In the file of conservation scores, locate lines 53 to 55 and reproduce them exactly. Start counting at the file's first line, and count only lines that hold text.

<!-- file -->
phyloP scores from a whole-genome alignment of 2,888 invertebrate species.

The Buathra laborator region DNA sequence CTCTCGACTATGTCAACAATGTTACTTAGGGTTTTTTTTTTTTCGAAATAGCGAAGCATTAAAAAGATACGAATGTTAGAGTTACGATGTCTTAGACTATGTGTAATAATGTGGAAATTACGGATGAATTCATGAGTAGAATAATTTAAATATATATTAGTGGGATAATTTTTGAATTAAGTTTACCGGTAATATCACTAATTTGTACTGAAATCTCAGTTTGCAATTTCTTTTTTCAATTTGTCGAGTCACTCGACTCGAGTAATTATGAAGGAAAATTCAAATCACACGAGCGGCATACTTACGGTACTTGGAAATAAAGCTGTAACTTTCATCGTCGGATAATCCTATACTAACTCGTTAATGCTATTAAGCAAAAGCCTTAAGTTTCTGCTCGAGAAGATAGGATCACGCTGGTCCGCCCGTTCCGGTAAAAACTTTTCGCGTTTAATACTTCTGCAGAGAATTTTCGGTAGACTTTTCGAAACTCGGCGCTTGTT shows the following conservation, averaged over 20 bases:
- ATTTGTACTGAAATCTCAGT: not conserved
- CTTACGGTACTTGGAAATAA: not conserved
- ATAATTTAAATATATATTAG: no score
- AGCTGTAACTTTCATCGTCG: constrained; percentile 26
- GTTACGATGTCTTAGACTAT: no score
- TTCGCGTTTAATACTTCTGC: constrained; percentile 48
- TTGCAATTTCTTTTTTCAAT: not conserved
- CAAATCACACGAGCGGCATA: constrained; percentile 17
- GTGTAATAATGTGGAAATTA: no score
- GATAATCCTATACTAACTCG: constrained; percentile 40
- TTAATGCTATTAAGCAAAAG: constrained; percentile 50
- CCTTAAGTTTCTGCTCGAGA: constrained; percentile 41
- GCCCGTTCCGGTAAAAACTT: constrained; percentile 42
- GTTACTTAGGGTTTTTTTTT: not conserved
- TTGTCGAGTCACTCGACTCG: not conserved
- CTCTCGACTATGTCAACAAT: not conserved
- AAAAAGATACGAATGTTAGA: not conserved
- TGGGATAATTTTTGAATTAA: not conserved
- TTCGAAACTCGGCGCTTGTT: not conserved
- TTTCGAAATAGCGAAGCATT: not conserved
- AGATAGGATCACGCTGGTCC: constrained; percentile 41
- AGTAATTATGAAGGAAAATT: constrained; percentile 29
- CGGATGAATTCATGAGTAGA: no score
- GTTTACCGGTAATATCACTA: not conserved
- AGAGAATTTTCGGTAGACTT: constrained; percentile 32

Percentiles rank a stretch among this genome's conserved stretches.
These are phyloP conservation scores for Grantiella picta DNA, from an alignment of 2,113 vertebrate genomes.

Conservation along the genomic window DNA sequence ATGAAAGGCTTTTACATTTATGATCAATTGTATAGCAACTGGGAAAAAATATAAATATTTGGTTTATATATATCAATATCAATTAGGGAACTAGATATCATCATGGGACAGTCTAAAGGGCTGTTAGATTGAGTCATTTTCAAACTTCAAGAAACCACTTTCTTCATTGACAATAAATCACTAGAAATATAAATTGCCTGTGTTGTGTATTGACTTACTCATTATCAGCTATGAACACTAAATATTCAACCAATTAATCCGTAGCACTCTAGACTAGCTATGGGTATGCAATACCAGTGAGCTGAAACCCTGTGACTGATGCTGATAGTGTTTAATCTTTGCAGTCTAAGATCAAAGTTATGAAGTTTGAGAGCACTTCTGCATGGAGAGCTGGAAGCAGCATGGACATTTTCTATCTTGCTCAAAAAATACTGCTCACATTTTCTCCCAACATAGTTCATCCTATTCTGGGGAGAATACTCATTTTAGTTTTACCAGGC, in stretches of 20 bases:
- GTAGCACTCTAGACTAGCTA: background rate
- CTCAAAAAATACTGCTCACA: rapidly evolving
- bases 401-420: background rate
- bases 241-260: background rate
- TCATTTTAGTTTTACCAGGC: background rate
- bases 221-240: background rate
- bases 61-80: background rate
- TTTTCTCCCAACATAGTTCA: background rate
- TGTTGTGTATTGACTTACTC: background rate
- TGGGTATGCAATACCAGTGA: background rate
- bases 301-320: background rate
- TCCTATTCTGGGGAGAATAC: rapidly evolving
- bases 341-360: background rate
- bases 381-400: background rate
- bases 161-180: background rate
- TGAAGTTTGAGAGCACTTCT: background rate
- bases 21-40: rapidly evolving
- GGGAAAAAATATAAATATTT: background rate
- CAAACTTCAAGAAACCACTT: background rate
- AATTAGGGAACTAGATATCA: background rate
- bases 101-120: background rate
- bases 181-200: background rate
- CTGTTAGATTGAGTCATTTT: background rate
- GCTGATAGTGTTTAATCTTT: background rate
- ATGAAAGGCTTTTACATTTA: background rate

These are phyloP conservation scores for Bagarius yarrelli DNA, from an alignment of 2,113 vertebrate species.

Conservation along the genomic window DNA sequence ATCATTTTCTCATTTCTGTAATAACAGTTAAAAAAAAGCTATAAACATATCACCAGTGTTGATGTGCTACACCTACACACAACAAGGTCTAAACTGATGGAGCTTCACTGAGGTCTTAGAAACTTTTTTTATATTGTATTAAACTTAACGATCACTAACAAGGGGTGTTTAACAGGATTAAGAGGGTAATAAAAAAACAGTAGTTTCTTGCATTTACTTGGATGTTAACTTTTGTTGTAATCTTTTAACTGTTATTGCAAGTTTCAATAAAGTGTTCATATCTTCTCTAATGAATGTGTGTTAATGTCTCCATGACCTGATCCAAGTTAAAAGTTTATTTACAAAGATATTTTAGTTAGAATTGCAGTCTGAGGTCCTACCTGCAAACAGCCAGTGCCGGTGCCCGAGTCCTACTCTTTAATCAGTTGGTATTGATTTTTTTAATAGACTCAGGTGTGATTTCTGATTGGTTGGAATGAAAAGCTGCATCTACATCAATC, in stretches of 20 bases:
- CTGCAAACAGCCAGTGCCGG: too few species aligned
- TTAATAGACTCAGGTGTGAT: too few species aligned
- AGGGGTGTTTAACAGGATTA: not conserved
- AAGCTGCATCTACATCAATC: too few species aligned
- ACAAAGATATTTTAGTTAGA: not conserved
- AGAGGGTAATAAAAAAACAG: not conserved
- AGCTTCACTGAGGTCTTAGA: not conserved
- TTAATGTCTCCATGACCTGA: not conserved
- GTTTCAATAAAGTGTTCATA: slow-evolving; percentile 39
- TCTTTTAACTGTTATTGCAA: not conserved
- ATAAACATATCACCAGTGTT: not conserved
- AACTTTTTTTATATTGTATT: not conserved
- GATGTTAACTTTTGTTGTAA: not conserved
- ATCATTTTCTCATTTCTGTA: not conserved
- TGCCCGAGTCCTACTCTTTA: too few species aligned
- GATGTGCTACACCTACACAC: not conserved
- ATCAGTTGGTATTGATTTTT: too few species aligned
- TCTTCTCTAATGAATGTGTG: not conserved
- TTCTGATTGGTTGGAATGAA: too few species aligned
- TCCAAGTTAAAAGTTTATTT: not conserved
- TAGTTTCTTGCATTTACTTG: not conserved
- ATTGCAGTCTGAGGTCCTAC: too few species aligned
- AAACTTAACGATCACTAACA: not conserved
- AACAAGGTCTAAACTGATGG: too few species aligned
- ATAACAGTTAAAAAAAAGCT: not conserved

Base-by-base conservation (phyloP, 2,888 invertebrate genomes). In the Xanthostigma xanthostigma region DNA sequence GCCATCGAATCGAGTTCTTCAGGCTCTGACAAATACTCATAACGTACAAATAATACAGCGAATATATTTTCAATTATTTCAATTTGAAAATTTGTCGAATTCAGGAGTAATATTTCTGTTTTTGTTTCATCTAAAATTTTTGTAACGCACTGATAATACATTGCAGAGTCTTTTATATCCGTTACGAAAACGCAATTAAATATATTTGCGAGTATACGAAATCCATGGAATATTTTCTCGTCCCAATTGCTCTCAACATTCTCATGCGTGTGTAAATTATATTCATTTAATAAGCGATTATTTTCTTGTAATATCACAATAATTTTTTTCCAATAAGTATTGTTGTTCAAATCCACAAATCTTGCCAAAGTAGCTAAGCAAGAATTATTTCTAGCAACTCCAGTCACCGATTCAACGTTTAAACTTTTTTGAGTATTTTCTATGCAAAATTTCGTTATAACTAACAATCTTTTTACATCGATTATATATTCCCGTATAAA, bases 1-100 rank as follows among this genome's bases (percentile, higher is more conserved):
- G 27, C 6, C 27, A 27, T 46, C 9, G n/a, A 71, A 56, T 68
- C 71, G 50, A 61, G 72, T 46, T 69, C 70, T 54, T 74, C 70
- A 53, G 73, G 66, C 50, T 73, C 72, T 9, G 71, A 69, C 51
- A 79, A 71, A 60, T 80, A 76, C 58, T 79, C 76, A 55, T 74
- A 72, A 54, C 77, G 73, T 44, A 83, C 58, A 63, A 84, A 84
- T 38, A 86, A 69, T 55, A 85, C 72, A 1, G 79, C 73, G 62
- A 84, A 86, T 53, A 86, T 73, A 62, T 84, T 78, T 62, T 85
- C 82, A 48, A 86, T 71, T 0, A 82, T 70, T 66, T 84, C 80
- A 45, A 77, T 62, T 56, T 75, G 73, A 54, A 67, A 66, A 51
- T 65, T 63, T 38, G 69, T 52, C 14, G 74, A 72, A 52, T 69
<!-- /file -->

- CTGTTAGATTGAGTCATTTT: background rate
- GCTGATAGTGTTTAATCTTT: background rate
- ATGAAAGGCTTTTACATTTA: background rate